Is there anything else we should know? While I realise that HuffPost has freely entered into a joint venture with Fairfax, almost every piece of advice you have received or will receive from Fairfax's Political Editor, Peter Hartcher, will be wrong. You will need someone to stand up to Hartcher and point out why he is wrong all the time, and I am well placed to do that. The success of this venture depends on it.

Do you reckon I'm in with a shot?

Me neither. Still, you have to do what you can with what you have when the opportunity arises, and yes I have been doing this for more than nine years now.

16 May 2015

No flies on Scott Morrison

The one sure way to tell that a politician is on the rise is when nothing they do blows back on them. They say clumsy things, they do clumsy things, as we all do - but for those on the ascent, someone else takes the blame. It’s a sweet position to be in, and Scott Morrison is in that position now.

For years, the part of Mr Do-no-wrong was occupied by Tony Abbott. In the Howard government, ministers and backbenchers were castigated for speaking out of turn –Abbott could say what he liked, and did. At the 2007 election, when the Coalition needed all the help it could get, Abbott’s silly pronouncements embarrassed Liberal candidates across the land. When Brendan Nelson and Malcolm Turnbull led the Liberal Party they had to put up with Abbott’s often unhelpful interventions; sending him to the backbench either never occurred to them, or did and proved too scary.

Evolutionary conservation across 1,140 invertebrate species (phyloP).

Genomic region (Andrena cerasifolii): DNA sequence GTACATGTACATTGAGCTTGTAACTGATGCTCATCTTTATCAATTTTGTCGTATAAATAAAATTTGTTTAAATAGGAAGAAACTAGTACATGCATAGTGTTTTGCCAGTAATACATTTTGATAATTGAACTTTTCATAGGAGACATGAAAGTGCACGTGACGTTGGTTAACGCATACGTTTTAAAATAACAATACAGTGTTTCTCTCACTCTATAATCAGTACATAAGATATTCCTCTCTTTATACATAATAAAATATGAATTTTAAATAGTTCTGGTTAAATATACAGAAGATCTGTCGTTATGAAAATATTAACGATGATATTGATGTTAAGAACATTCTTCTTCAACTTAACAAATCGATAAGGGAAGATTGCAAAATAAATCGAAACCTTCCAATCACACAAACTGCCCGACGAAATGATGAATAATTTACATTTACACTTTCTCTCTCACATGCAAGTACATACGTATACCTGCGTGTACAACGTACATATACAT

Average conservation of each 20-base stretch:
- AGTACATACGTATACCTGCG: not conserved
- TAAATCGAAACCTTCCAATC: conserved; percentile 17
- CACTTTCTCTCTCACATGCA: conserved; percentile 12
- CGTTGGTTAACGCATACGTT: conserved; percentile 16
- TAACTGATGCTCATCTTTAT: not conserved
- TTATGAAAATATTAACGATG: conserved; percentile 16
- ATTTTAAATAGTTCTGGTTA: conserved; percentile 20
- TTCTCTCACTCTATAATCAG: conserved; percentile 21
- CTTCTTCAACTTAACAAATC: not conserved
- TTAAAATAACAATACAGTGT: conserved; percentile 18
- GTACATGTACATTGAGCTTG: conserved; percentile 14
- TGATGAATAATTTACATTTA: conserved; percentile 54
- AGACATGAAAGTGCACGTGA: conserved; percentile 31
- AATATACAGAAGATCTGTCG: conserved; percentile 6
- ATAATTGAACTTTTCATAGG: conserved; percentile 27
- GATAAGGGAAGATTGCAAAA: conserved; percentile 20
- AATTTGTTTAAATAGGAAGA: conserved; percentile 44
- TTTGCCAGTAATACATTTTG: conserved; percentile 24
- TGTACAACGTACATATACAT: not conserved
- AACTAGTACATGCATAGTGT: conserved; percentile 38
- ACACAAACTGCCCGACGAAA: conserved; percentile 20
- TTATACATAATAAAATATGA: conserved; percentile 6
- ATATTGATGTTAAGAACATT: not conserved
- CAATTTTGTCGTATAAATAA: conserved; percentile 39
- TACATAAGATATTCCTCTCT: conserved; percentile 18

Now, the part is played by Scott Morrison.

Morrison had been something of a media tart in opposition, talking big about what he was gunna do. In office as Minister for Immigration, he stopped talking. He refused to comment on “operational matters” of his job that were, actually, central to the very point of his job and notions of democratic accountability.

The Labor opposition missed a big opportunity when they failed to bell him as a secretive creep, giving rise to suspicion that they’d behave the same way if given another crack at government. His behaviour casts doubt on his unverified pledge that he stopped asylum-seekers coming to Australia by boat.

Promising ministerial careers have ended after lesser debacles than the riot on Manus Island last year. Reza Barati, an asylum-seeker inmate, was killed. A Senate committee found the riot “eminently foreseeable” but Morrison, as minister responsible for the detention centre and Barati’s guardian, escaped censure. He escaped censure from Abbott too, of course, but also from the press gallery; it was as though the government could not have been held responsible for conditions in an institution within its purview.

Tony Abbott had whittled down his lavish paid parental leave scheme over time, but he had taken it to two elections and consistently used it as his most tangible shield against charges of misogyny and sexism. Had it been a genuine personal commitment Abbott would have introduced it as soon as possible after being elected. When he finally dumped the policy, Abbott said he was putting more money into childcare.